I was published this morning.
In the "Mailbag" (aka: Letters to the Editor) section of the Register-Guard, our local newspaper.
What fired me up was a headline which appeared a few days ago above an article about a trio of 20-ish siblings who'd been "spinning cookies" in their car, the driver allegedly drunk. The headline referred to the behavior as "driving antics."
Antics? Really? Dictionary.com, my handy ready-reference, defines antic(s) as "a playful trick or prank." To my mind, there is nothing playful, tricky or prankish about such behavior. And I imagine—would like to imagine—that most grown-ups agree with me on that.
Don't worry. However worthy a rant, I'm not going to lecture about drinking and driving. (I'll leave that to MADD, which has spent three decades working to get that particular message across.) My beef is with sloppy language—in this case, the sloppy editing that allowed a headline to equate reckless endangerment with playground hijinks.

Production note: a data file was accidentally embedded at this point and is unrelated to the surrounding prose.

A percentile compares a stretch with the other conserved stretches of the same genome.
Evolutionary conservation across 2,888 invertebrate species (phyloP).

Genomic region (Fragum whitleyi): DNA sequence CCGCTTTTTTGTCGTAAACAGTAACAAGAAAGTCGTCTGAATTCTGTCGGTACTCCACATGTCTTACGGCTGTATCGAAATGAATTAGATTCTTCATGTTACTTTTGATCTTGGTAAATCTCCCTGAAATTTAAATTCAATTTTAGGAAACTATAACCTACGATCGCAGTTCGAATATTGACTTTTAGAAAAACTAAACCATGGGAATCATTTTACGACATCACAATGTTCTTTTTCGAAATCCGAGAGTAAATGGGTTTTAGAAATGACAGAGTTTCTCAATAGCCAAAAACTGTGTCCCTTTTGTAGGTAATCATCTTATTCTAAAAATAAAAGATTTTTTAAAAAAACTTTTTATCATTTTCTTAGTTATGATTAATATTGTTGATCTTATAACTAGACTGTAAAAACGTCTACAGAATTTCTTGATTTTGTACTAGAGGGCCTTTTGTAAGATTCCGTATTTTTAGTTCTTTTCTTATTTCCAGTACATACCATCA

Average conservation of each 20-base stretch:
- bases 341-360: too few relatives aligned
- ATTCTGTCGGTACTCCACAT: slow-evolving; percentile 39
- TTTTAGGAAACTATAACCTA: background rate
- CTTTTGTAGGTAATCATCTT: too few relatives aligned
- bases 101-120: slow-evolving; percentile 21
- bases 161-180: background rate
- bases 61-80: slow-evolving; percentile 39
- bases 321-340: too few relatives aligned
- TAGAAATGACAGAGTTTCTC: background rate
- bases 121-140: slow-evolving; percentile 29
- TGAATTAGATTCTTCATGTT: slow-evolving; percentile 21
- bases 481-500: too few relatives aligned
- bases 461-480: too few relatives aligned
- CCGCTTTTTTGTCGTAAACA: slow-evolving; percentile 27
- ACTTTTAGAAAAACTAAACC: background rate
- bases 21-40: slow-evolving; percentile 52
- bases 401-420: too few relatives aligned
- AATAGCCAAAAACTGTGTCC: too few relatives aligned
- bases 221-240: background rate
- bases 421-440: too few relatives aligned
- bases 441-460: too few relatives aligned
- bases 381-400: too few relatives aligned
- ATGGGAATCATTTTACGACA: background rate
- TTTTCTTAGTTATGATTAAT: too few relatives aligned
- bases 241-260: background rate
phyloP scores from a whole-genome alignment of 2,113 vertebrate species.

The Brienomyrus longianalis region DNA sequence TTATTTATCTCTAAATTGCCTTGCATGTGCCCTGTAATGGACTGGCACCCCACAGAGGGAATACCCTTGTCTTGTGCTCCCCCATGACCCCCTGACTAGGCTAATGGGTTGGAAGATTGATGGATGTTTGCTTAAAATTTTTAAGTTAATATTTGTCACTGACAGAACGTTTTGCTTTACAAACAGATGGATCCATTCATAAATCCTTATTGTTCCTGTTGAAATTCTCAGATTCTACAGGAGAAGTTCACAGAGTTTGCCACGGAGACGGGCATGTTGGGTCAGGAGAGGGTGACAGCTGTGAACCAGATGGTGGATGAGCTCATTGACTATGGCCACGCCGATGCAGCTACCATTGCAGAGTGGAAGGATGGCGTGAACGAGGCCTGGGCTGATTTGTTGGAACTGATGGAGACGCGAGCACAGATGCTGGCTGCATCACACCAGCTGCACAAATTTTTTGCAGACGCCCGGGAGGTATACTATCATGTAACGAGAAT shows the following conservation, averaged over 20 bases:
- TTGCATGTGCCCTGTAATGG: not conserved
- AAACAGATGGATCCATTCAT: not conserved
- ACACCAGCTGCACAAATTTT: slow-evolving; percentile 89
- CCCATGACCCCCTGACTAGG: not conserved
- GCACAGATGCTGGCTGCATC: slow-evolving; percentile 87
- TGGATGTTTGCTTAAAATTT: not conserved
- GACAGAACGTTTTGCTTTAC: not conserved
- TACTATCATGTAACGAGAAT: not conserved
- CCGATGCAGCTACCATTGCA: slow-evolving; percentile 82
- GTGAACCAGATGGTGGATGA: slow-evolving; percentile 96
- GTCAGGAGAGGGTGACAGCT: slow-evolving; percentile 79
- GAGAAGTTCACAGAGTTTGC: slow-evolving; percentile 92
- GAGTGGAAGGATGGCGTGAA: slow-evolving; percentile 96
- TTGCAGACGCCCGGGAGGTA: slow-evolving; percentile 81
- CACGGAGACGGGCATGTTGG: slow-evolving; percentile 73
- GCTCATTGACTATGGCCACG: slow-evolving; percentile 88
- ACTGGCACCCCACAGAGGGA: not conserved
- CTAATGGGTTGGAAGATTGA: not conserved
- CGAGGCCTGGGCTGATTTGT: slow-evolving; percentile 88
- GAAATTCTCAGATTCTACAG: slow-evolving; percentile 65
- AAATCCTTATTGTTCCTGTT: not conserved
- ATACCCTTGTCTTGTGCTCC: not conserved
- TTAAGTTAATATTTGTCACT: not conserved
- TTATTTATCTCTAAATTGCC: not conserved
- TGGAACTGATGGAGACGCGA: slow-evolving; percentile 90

I can't speak to what led the writer of that particular headline to miscast the word "antics," though I can theorize aplenty: Was it a lack of understanding of the actual definition of the word? Tone-deafness to the nuances of meaning? A biased perspective on the seriousness of driving while impaired? Perhaps it was a simple matter of economy, the word chosen for the purpose of meeting that day's space requirements. Regardless of the reason, the choice of one word over another can make a huge difference in the message we send.
Today's editor didn't have to print my letter with its stinging tone. But it was printed. I like to think that my message was heard. That it was important enough to pass along.
Our voices matter. Words matter. Choose wisely.
Nancy Carol Moody
I'm a poet and a letter-writer. Yup, that kind. The kind who uses pens and paper and actual stamps. The kind who will leave the house with nothing on the agenda but to get to the mailbox before the scheduled pick-up time. The kind who understands that technology is a wondrous thing, but nothing quite beats finding a real letter with a real stamp on it amid the credit card solicitations, pizza coupons and seminar catalogs.